perpetual crisis resulting from the budget cuts and the incompetence of education managers threatens successful completion of academic years on annual basis, which in turn hinders the successful completion of a learning cycle for most learners. Hence, estimates point out that 4 out of every 10 learners who enter schooling, do not complete matric. Minister of Education, National Officials, MECs and Provincial Officials are busy visiting schools to check “state of school readiness.”
In reality, the state of readiness they are referring to is limited to confirming whether stationery has arrived, and if schools (few of those that will get the visit) appear tidied. They are hypocrites running schools to the ground, whilst taking their children to independent schools. The real state of readiness ― that require adequate infrastructure (number of classrooms, libraries, natural science laboratories, ramps for full service schools), availability of LTSM (sufficient number of textbooks for all subjects, desks, chairs and tables, computers, etc) and adequate number of personnel (educators and security) ― is far from being met. And at the rate with which neoliberal austerity is being implemented, schools will never be ready to teach our children with patience, excellence and competence, the results of which should be quality education.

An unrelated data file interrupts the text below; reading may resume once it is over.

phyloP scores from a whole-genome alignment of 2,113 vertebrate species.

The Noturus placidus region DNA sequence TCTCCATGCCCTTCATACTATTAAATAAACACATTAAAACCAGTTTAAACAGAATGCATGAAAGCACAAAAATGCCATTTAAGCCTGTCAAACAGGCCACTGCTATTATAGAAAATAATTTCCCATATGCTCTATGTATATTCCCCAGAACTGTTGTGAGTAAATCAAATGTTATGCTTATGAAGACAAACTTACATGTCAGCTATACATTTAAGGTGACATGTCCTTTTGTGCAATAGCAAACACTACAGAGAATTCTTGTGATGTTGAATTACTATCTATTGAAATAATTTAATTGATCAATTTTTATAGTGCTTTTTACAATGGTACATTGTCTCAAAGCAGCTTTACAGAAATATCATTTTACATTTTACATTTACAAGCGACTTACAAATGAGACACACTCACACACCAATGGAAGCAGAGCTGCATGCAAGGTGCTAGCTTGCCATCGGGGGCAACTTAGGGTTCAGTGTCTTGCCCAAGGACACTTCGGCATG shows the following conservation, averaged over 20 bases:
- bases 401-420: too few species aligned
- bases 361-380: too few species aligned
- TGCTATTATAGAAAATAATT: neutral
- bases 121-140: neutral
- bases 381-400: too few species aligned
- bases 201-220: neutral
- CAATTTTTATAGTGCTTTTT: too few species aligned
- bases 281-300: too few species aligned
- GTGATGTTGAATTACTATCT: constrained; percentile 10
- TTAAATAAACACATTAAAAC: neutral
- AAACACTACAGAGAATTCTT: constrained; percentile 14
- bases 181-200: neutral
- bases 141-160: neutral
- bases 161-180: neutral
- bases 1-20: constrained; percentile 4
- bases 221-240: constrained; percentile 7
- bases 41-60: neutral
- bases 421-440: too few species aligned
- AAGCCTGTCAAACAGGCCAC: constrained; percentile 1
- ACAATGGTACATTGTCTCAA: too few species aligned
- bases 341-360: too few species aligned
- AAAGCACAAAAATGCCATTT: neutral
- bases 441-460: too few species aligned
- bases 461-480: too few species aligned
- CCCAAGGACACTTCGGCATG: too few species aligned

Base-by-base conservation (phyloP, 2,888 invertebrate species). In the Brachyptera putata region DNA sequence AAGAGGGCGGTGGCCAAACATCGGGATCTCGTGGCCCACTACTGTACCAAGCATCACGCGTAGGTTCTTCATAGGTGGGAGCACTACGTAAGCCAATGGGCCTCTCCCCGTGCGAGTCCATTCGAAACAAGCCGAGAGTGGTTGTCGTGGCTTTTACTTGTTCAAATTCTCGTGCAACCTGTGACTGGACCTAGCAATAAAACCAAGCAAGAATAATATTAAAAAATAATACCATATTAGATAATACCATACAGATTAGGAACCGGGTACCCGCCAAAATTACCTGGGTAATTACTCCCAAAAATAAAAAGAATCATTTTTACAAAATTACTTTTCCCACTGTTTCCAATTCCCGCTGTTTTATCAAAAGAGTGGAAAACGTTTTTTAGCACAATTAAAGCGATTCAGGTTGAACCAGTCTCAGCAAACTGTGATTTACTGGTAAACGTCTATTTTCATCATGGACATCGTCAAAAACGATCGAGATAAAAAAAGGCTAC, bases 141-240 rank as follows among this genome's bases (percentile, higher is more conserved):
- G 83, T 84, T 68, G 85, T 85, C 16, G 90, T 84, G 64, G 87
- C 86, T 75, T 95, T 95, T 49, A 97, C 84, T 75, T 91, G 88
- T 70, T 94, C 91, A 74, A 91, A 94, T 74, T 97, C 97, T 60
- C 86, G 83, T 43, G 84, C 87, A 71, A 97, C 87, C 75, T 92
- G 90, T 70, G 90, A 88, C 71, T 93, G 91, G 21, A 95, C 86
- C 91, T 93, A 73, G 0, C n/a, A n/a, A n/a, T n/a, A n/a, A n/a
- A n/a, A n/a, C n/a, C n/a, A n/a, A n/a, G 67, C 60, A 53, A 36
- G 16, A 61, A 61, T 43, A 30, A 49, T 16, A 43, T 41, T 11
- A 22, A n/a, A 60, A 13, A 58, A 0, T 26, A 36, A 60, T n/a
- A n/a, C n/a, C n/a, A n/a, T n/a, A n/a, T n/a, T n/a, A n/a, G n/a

SAFTU calls for more spending on education and other social services so that 70% of the population that rely on public services can receive quality services from education to health, from social development to policing and correction services. Extrapolating from Professor Martin Gustafsson’s preliminary calculations, SAFTU demands government to lower the Learner-to-Teacher ratio from 33:1 to 20:1, and hire 200 000 more teachers. This will lift the load off teachers, allowing them to have less stressful teaching environment, more interaction with their learners and feedback driven teaching, as opposed to the current situation where they race to finish curriculum coverage at the expense of quality learning.